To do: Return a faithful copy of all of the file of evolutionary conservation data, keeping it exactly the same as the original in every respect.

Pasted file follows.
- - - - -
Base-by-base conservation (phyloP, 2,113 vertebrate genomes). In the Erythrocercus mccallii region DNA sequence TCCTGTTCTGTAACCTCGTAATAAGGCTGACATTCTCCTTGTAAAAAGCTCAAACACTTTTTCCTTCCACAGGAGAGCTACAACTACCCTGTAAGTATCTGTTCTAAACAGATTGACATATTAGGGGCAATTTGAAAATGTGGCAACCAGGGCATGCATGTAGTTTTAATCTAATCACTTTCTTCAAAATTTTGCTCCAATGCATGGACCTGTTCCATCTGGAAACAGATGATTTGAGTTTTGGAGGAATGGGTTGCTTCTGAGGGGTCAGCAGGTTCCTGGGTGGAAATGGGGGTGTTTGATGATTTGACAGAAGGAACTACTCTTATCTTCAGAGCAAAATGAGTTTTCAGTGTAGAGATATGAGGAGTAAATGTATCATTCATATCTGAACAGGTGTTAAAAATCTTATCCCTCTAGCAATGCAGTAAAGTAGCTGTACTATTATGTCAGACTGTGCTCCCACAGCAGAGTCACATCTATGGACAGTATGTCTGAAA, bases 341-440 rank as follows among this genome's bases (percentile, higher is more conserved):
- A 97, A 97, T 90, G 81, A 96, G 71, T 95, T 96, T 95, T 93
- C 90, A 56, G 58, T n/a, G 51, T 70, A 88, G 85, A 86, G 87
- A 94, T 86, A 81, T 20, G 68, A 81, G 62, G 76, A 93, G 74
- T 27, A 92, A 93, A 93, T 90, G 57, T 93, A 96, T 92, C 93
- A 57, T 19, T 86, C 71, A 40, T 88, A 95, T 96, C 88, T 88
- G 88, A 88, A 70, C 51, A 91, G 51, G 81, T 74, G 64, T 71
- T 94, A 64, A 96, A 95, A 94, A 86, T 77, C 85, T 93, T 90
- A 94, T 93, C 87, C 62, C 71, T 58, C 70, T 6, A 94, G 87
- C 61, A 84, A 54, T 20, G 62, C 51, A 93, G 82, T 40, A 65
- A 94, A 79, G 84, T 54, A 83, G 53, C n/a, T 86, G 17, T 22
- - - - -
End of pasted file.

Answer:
Base-by-base conservation (phyloP, 2,113 vertebrate genomes). In the Erythrocercus mccallii region DNA sequence TCCTGTTCTGTAACCTCGTAATAAGGCTGACATTCTCCTTGTAAAAAGCTCAAACACTTTTTCCTTCCACAGGAGAGCTACAACTACCCTGTAAGTATCTGTTCTAAACAGATTGACATATTAGGGGCAATTTGAAAATGTGGCAACCAGGGCATGCATGTAGTTTTAATCTAATCACTTTCTTCAAAATTTTGCTCCAATGCATGGACCTGTTCCATCTGGAAACAGATGATTTGAGTTTTGGAGGAATGGGTTGCTTCTGAGGGGTCAGCAGGTTCCTGGGTGGAAATGGGGGTGTTTGATGATTTGACAGAAGGAACTACTCTTATCTTCAGAGCAAAATGAGTTTTCAGTGTAGAGATATGAGGAGTAAATGTATCATTCATATCTGAACAGGTGTTAAAAATCTTATCCCTCTAGCAATGCAGTAAAGTAGCTGTACTATTATGTCAGACTGTGCTCCCACAGCAGAGTCACATCTATGGACAGTATGTCTGAAA, bases 341-440 rank as follows among this genome's bases (percentile, higher is more conserved):
- A 97, A 97, T 90, G 81, A 96, G 71, T 95, T 96, T 95, T 93
- C 90, A 56, G 58, T n/a, G 51, T 70, A 88, G 85, A 86, G 87
- A 94, T 86, A 81, T 20, G 68, A 81, G 62, G 76, A 93, G 74
- T 27, A 92, A 93, A 93, T 90, G 57, T 93, A 96, T 92, C 93
- A 57, T 19, T 86, C 71, A 40, T 88, A 95, T 96, C 88, T 88
- G 88, A 88, A 70, C 51, A 91, G 51, G 81, T 74, G 64, T 71
- T 94, A 64, A 96, A 95, A 94, A 86, T 77, C 85, T 93, T 90
- A 94, T 93, C 87, C 62, C 71, T 58, C 70, T 6, A 94, G 87
- C 61, A 84, A 54, T 20, G 62, C 51, A 93, G 82, T 40, A 65
- A 94, A 79, G 84, T 54, A 83, G 53, C n/a, T 86, G 17, T 22